The problem with the Presidential Employment Stimulus strategy

20 October 2021 by Mamokgethi Molopyane

Last Thursday (October 14), through Minister in The Presidency Mondli Gungubele, Minister of Public Works and Infrastructure Patricia De Lille and Minister of Employment and Labour Thulas Nxesi, the Presidency announced the second phase of the Presidential Employment Stimulus (PES).

Believers in the ‘New Dawn’ and ‘Thuma Mina’ catchphrases will tell us there is a good story in “550 000 jobs and livelihoods that have [been] supported as part of Phase 1”.

However, delve a little deeper and the facts emerge, such as that most of the job opportunities are in the public sector.

For example, a Report on Phase 1 of the Presidential Employment Stimulus posted on the State Of The Nation website, shows the Department of Basic Education accounted for 319 482 jobs while the Department of Forestry, Fisheries and Environment created 39 631 jobs. Furthermore, the 117 770 livelihoods supported and 40 399 retained jobs were also in the public sector.

Seen this way, the PES is in a real sense a public sector employment project that is packaged as a new stimulus to job creation.

We should be worried that with local government elections a month away, our government leaders have been building up a grand narrative about progress, recovery and building a new economy.

Fixing the decay trap?

The economic and political realities that facilitated Cyril Ramaphosa presidency were alluring, replacing the alleged corrupt, incompetent and self-enriching leaders with the supposed opposite.

The past three years have made the preceding observation abundantly clear, and those economic and political pressures ensnared the incumbent and his administration in fixing the decay trap.

The ANC of Ramaphosa is the ANC of Zuma. Unfortunately, its favoured tool – resource mobilisation through an investment drive that raised R109 billion, shaped partially by Ramaphoria, is losing its efficacy because a leopard never changes its spots.

Although slightly different, there are clear continuities such as (i) the inability or reluctance to get the country and its economy out of crisis, and (ii) the economic decline. In the context of the current administration, before Covid-19, a decline in the economy had already begun.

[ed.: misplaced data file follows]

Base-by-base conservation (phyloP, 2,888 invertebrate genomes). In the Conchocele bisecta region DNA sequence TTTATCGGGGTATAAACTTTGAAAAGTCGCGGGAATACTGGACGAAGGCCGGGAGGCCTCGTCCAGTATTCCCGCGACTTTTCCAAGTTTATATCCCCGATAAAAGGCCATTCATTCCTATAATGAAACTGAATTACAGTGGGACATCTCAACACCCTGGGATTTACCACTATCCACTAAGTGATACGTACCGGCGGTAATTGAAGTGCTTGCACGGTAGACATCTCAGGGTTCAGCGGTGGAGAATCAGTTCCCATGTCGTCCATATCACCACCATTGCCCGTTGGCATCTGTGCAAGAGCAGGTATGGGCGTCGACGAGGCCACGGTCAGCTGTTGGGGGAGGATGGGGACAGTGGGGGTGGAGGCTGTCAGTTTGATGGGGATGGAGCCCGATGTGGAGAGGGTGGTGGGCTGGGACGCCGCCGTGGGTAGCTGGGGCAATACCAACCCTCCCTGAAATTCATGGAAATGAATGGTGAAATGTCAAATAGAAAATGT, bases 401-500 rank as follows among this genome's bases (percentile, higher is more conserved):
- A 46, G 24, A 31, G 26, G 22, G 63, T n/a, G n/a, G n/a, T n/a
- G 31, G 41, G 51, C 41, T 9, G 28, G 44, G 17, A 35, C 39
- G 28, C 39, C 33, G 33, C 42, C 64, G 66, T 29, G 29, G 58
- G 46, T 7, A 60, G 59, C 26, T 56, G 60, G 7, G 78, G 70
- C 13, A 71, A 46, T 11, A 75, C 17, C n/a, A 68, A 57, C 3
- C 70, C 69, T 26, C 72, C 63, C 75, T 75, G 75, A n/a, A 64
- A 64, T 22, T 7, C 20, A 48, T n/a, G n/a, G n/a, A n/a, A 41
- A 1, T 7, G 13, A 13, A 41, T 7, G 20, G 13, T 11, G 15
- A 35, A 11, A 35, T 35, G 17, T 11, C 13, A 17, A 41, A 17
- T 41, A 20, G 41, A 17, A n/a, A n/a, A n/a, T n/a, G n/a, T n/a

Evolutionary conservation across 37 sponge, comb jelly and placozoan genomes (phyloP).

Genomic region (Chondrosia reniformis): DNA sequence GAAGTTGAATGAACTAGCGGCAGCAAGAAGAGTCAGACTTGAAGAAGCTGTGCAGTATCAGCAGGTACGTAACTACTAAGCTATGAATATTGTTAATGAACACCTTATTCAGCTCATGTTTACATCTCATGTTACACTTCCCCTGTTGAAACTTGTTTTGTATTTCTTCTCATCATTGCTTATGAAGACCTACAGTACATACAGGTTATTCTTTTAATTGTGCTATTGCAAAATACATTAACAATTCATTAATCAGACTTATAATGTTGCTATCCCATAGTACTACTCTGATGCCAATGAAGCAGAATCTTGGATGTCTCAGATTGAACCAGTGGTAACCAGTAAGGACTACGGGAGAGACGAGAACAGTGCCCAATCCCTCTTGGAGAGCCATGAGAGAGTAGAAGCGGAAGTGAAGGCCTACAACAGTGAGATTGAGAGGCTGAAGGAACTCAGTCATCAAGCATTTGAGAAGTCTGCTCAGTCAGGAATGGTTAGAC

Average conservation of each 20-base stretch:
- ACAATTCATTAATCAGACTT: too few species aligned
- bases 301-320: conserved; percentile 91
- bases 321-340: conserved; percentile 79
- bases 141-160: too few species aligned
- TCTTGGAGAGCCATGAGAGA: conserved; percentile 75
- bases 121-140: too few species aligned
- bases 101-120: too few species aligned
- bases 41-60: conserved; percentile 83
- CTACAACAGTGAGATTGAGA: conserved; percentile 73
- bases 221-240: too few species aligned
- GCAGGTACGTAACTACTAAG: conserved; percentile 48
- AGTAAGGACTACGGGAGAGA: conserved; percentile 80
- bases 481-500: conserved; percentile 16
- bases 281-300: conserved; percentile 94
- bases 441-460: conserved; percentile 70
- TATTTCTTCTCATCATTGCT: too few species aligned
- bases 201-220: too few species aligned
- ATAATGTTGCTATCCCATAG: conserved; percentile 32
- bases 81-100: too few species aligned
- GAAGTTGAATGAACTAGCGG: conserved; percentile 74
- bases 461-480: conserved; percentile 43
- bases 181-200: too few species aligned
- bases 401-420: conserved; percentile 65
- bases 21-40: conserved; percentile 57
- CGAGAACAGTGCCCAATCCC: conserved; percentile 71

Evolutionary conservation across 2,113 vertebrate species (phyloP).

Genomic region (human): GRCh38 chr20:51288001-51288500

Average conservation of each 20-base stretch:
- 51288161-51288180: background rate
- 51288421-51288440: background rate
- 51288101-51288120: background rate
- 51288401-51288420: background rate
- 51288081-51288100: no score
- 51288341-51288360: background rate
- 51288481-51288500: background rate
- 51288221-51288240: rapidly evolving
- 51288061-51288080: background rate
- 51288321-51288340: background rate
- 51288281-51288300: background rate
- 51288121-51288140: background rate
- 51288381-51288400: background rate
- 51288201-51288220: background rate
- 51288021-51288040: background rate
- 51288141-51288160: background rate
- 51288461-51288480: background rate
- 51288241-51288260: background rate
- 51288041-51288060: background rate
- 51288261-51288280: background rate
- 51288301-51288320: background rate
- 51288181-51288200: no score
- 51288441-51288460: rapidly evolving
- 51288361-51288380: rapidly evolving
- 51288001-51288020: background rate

Much has been expected from this administration; South Africans had hope that by enduring the crisis their situation might change for the better.

Instead, we have seen a country not on autopilot but one where the steering mechanism has wholly failed as the fires of unrest, violent protest and looting in July illustrated.

Same old, same old – but with new names

What cannot be stressed enough is that over time (here, I mean since the pandemic outbreak), the most disturbing aspect of the Ramaphosa-led government is it continuously disguising old ‘solutions’ as new ideas.

For example, on employment, the 2018 Job Summit and its framework agreement meant to create 275 000 a year by retaining current jobs, developing new ones and availing job opportunities.

Fast-forward to 2021, the government, as shown at the onset of this article, is doing the same thing, only calling it PES.

The Economic Recovery Plan (ERP) also harps on job creation and work opportunities.

As such, one of the greatest weaknesses of the current group of government leaders is in failing to look back and assess what has been done or achieved.

Additionally, the pronouncement with macro and micro implications is not accompanied by real action on the ground. The lockdown restrictions bear evidence to this.

How about a different approach?

A leader might take stock of, say, one project intended to aid the youth regarding assessing progress.

Such a leader with the nose on the ground might update the nation on the work carried out by the National Youth Development Agency (NYDA), what has been achieved and its role in helping the youth.

How have its programmes contributed to reducing graduate and youth unemployment?

First, by updating the public, that leader explains why a specific project failed or succeeded, and in so doing, explains why it is vital to support the Presidential Youth Employment Intervention and how NYDA activities fit into the intervention.

Second, since this administration’s constant preoccupation is with promises of job creation, why not explain how revitalising the National Youth Service can tackle youth unemployment – instead of being short on how, in what way, and when it will occur.

According to Gungubele, unemployment is the “single greatest challenge” South Africa is grappling with, therefore I don’t see why a confluence between projects and programmes aimed at tackling unemployment is a problem.

History repeating itself

As such, pardon my lack of excitement on the announcement of Phase 2 of the Presidential Employment Stimulus, which is clearly out of touch with the lived reality of South Africans.

For example, the R11 billion availed by National Treasury for PES2 will – if past experience is anything to go by – probably remain inaccessible to the intended recipients.

Ultimately, the pandemic has revealed or made more apparent that the government has no plan of getting South Africa out of the crisis.

Instead, our leaders’ response to Covid-19 shows the terrible and senseless economic pain they cause.

Disconcertingly, ERP and PES require a capable state. Ours is stripped bare of such capacity.

Source: Moneyweb at https://www.moneyweb.co.za/moneyweb-opinion/columnists/the-problem-with-the-presidential-employment-stimulus-strategy/?fbclid=IwAR0m-XBpVsn5cIjniD2sXrYbuhYpYjqBY_uMft6rX9iz-dJ0AR0k-yIHwTQ